Underneath the polish of their synth-funk, Heaven 17 were entirely serious about their politics. Martyn espoused the cause of Arthur Scargill and when offered the chance to make a radio programme with a hero, promptly chose Tony Benn. ("Tony Benn for prime minister, that's what I say - still!"). 'Fascist Groove Thang' bore the message "Better Luck Next Time, JH" in its vinyl run-out (Join Hinckley Jr was the man who tried to assassinate Ronald Reagan). But unlike some who lust postured, Heaven 17 backed up words with deeds. Royalties and tracks were donated to the likes of CND and Greenpeace.

But as befits a band with so much sharp wit, they never descended into sloganeering. One trademark of Heaven 17 is a well developed sense of humour which thrives on mischief. In Christmas 1983, they were invited to contribute to a Smash Hits Christmas Special to be given away in Woolworths. For this they chose to rewrite the Nativity Story by leaving gaps in the narrative, programming a bunch of words associated with a modern Christmas into their computer, then instructing it to fill in the blanks. Some of the results in this random process were complete gibberish but others were hilarious, including one memorable image of God going down the pub with Nik Kershaw. Not everybody was amused, however. The Bishop Of The Western Isles, no less, was among the zealots who pressured Woolworths into withdrawing the magazine (but not before almost all the copies had been snapped up, ho ho ho) on the grounds that it was blasphemous!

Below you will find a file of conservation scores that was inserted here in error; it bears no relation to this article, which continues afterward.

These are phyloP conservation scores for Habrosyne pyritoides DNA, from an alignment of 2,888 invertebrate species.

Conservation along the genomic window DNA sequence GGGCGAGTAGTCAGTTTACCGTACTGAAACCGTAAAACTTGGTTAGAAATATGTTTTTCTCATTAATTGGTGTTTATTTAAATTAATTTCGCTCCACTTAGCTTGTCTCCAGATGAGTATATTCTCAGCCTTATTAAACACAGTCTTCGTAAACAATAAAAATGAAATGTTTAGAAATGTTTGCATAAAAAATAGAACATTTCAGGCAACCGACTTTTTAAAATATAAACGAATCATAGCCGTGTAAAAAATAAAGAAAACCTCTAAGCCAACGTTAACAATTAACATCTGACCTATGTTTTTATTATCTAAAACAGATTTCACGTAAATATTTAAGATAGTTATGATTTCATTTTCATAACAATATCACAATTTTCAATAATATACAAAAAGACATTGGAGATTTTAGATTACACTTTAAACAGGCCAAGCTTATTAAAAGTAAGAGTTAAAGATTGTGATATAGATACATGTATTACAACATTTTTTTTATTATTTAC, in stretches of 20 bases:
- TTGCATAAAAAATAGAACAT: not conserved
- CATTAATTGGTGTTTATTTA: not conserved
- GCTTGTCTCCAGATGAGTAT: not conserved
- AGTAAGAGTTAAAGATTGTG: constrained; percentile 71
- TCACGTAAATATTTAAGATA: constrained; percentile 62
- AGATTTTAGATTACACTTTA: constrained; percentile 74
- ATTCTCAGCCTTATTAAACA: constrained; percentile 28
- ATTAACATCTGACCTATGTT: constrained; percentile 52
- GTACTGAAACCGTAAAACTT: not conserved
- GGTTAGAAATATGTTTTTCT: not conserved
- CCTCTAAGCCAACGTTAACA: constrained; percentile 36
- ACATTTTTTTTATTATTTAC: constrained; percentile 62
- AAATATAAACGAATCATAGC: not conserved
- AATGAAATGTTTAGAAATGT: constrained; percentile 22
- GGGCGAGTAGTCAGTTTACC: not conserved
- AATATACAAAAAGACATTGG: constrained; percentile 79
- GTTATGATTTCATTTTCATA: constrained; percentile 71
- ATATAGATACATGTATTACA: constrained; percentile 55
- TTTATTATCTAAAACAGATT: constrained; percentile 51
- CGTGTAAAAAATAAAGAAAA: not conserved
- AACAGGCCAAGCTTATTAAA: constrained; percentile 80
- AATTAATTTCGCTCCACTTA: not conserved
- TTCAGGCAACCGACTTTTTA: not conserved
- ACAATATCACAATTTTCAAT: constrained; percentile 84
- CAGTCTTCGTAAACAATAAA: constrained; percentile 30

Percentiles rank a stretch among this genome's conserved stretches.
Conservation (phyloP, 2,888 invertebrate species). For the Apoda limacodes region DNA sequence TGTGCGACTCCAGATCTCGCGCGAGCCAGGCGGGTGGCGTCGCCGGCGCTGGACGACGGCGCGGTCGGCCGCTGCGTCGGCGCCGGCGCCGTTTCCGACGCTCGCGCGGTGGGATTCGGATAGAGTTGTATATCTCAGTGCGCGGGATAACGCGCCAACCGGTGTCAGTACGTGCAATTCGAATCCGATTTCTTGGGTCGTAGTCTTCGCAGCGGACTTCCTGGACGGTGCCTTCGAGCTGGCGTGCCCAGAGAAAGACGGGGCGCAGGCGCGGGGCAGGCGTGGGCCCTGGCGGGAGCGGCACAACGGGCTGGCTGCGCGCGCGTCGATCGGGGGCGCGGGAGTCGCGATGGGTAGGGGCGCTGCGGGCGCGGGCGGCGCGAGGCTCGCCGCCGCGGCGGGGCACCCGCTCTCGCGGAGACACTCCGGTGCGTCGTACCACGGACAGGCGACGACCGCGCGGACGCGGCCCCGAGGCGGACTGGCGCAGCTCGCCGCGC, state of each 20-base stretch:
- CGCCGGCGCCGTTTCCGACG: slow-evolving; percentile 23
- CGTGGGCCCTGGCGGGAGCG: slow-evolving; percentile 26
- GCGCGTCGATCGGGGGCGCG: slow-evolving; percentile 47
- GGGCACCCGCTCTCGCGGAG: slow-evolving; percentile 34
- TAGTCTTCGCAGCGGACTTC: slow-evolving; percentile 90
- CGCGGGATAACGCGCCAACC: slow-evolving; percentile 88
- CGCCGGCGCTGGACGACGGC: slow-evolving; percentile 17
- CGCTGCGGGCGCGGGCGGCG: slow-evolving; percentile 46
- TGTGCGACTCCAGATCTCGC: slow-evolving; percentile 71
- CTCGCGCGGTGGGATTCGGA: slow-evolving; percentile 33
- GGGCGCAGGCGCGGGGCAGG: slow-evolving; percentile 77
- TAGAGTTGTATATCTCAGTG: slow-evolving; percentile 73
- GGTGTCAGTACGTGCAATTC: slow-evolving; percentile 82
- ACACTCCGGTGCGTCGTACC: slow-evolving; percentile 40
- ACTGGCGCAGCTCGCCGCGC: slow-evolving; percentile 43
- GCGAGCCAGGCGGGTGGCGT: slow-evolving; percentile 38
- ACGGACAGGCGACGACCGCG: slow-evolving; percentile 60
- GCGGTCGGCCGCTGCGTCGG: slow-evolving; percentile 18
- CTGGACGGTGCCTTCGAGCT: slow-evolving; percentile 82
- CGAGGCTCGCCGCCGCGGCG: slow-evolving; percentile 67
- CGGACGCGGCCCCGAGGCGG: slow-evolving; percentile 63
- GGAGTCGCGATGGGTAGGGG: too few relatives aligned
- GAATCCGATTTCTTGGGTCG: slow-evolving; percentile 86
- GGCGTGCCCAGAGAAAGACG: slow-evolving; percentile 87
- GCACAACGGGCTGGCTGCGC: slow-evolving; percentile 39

Meanwhile contemporary interviews promised that some of Martyn's photography would be included in band's upcoming "lieography" - "like a biography but full of lies" and revealed that the band's intellect had been given a thorough work-out with the creation of their own WestWay Vision Television. Among the WWVTV programmes described were 'Potted Jesus' ("the birth to death of Christ in 15 minutes"), Pro Celebrity Ryvita Eating (with ex-members of Altered Images attempting to eat 52 Ryvitas in five minutes), and Puppet Shows, with the group and their wives using fish, robots and voodoo dolls and rubber dogs heads as puppets.

But it all was well on the fun and games front, things were going less well elsewhere. The next two albums. 'Pleasure One' (November 1986) and 'Teddy Bear, Duke and Psycho' (nicknames awarded to the trio by Terence Trent D'Arby, whose album 'The Hardline According To...' Martyn had produced) (September 1988) managed one half-hit ('Trouble' - UK No-51) between them. and the latter didn't even make the album Tip 100. The axe was soon wielded by Virgin.

"We did do some demos for ZTT and EMI, but we were moving into a social protest phase at that point," Martyn chuckles, "which went completely over the heads of everybody we were talking to. I remember Glenn rang me up one day while I was producing John Lydon in Germany and he just said, 'Shall we pack it in?' This was his first words in the conversation! So I said, 'Yeah, all right then...' And that was it - be put the phone down!"